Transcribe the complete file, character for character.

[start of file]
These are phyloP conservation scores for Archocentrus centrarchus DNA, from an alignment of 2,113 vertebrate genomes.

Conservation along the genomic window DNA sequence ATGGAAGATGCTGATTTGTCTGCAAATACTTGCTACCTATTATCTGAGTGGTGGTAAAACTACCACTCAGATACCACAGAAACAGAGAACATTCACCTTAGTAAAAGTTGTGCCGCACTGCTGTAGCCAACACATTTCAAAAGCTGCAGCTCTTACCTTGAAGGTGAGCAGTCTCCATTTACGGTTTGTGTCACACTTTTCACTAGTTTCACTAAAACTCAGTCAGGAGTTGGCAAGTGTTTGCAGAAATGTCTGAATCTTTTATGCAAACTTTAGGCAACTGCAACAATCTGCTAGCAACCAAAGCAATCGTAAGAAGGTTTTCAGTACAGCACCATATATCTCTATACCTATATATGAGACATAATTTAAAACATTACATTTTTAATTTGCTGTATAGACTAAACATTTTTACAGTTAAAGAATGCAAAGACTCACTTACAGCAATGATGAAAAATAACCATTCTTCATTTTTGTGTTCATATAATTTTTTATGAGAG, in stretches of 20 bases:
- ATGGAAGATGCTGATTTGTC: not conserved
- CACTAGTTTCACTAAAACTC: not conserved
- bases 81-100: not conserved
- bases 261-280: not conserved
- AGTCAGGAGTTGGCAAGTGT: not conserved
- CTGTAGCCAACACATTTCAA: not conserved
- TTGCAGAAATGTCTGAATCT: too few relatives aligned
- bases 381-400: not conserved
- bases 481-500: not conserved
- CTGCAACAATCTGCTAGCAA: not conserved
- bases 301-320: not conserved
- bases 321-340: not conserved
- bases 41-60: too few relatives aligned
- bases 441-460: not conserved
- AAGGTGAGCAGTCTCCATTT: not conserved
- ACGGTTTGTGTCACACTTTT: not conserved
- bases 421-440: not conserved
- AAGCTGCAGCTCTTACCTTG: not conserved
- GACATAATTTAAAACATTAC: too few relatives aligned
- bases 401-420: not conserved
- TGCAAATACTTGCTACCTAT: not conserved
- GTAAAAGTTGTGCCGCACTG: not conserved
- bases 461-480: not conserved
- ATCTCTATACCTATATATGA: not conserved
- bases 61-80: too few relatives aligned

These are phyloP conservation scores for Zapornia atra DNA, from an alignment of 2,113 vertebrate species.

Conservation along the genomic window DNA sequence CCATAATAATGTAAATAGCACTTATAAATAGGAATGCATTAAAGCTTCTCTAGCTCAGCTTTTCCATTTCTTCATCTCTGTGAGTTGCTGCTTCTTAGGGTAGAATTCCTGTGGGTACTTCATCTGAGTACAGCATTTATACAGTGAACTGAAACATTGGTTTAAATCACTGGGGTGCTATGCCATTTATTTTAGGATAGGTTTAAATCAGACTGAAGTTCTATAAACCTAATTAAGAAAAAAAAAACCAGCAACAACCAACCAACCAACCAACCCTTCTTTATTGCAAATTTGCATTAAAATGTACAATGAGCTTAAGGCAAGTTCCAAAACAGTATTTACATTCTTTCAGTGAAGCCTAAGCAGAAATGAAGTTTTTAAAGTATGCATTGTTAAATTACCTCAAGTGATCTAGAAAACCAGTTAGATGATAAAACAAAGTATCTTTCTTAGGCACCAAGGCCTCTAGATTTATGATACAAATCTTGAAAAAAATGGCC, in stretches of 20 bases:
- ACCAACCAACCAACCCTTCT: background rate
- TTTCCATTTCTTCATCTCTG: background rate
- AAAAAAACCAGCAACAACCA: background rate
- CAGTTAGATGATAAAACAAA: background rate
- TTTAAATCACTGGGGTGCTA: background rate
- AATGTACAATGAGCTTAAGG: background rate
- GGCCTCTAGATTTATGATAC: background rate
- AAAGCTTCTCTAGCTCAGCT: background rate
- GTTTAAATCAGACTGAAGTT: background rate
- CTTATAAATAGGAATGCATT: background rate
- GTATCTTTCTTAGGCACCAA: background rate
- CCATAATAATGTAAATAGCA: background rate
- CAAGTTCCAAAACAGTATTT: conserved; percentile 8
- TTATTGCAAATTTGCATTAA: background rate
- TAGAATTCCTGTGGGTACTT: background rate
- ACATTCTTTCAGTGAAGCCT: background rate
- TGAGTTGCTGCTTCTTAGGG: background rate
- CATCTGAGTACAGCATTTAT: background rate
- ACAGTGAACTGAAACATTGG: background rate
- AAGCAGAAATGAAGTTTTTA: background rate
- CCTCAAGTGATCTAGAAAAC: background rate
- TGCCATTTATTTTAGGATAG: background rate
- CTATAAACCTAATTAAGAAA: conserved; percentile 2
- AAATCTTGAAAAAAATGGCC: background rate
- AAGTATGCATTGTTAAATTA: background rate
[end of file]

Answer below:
These are phyloP conservation scores for Archocentrus centrarchus DNA, from an alignment of 2,113 vertebrate genomes.

Conservation along the genomic window DNA sequence ATGGAAGATGCTGATTTGTCTGCAAATACTTGCTACCTATTATCTGAGTGGTGGTAAAACTACCACTCAGATACCACAGAAACAGAGAACATTCACCTTAGTAAAAGTTGTGCCGCACTGCTGTAGCCAACACATTTCAAAAGCTGCAGCTCTTACCTTGAAGGTGAGCAGTCTCCATTTACGGTTTGTGTCACACTTTTCACTAGTTTCACTAAAACTCAGTCAGGAGTTGGCAAGTGTTTGCAGAAATGTCTGAATCTTTTATGCAAACTTTAGGCAACTGCAACAATCTGCTAGCAACCAAAGCAATCGTAAGAAGGTTTTCAGTACAGCACCATATATCTCTATACCTATATATGAGACATAATTTAAAACATTACATTTTTAATTTGCTGTATAGACTAAACATTTTTACAGTTAAAGAATGCAAAGACTCACTTACAGCAATGATGAAAAATAACCATTCTTCATTTTTGTGTTCATATAATTTTTTATGAGAG, in stretches of 20 bases:
- ATGGAAGATGCTGATTTGTC: not conserved
- CACTAGTTTCACTAAAACTC: not conserved
- bases 81-100: not conserved
- bases 261-280: not conserved
- AGTCAGGAGTTGGCAAGTGT: not conserved
- CTGTAGCCAACACATTTCAA: not conserved
- TTGCAGAAATGTCTGAATCT: too few relatives aligned
- bases 381-400: not conserved
- bases 481-500: not conserved
- CTGCAACAATCTGCTAGCAA: not conserved
- bases 301-320: not conserved
- bases 321-340: not conserved
- bases 41-60: too few relatives aligned
- bases 441-460: not conserved
- AAGGTGAGCAGTCTCCATTT: not conserved
- ACGGTTTGTGTCACACTTTT: not conserved
- bases 421-440: not conserved
- AAGCTGCAGCTCTTACCTTG: not conserved
- GACATAATTTAAAACATTAC: too few relatives aligned
- bases 401-420: not conserved
- TGCAAATACTTGCTACCTAT: not conserved
- GTAAAAGTTGTGCCGCACTG: not conserved
- bases 461-480: not conserved
- ATCTCTATACCTATATATGA: not conserved
- bases 61-80: too few relatives aligned

These are phyloP conservation scores for Zapornia atra DNA, from an alignment of 2,113 vertebrate species.

Conservation along the genomic window DNA sequence CCATAATAATGTAAATAGCACTTATAAATAGGAATGCATTAAAGCTTCTCTAGCTCAGCTTTTCCATTTCTTCATCTCTGTGAGTTGCTGCTTCTTAGGGTAGAATTCCTGTGGGTACTTCATCTGAGTACAGCATTTATACAGTGAACTGAAACATTGGTTTAAATCACTGGGGTGCTATGCCATTTATTTTAGGATAGGTTTAAATCAGACTGAAGTTCTATAAACCTAATTAAGAAAAAAAAAACCAGCAACAACCAACCAACCAACCAACCCTTCTTTATTGCAAATTTGCATTAAAATGTACAATGAGCTTAAGGCAAGTTCCAAAACAGTATTTACATTCTTTCAGTGAAGCCTAAGCAGAAATGAAGTTTTTAAAGTATGCATTGTTAAATTACCTCAAGTGATCTAGAAAACCAGTTAGATGATAAAACAAAGTATCTTTCTTAGGCACCAAGGCCTCTAGATTTATGATACAAATCTTGAAAAAAATGGCC, in stretches of 20 bases:
- ACCAACCAACCAACCCTTCT: background rate
- TTTCCATTTCTTCATCTCTG: background rate
- AAAAAAACCAGCAACAACCA: background rate
- CAGTTAGATGATAAAACAAA: background rate
- TTTAAATCACTGGGGTGCTA: background rate
- AATGTACAATGAGCTTAAGG: background rate
- GGCCTCTAGATTTATGATAC: background rate
- AAAGCTTCTCTAGCTCAGCT: background rate
- GTTTAAATCAGACTGAAGTT: background rate
- CTTATAAATAGGAATGCATT: background rate
- GTATCTTTCTTAGGCACCAA: background rate
- CCATAATAATGTAAATAGCA: background rate
- CAAGTTCCAAAACAGTATTT: conserved; percentile 8
- TTATTGCAAATTTGCATTAA: background rate
- TAGAATTCCTGTGGGTACTT: background rate
- ACATTCTTTCAGTGAAGCCT: background rate
- TGAGTTGCTGCTTCTTAGGG: background rate
- CATCTGAGTACAGCATTTAT: background rate
- ACAGTGAACTGAAACATTGG: background rate
- AAGCAGAAATGAAGTTTTTA: background rate
- CCTCAAGTGATCTAGAAAAC: background rate
- TGCCATTTATTTTAGGATAG: background rate
- CTATAAACCTAATTAAGAAA: conserved; percentile 2
- AAATCTTGAAAAAAATGGCC: background rate
- AAGTATGCATTGTTAAATTA: background rate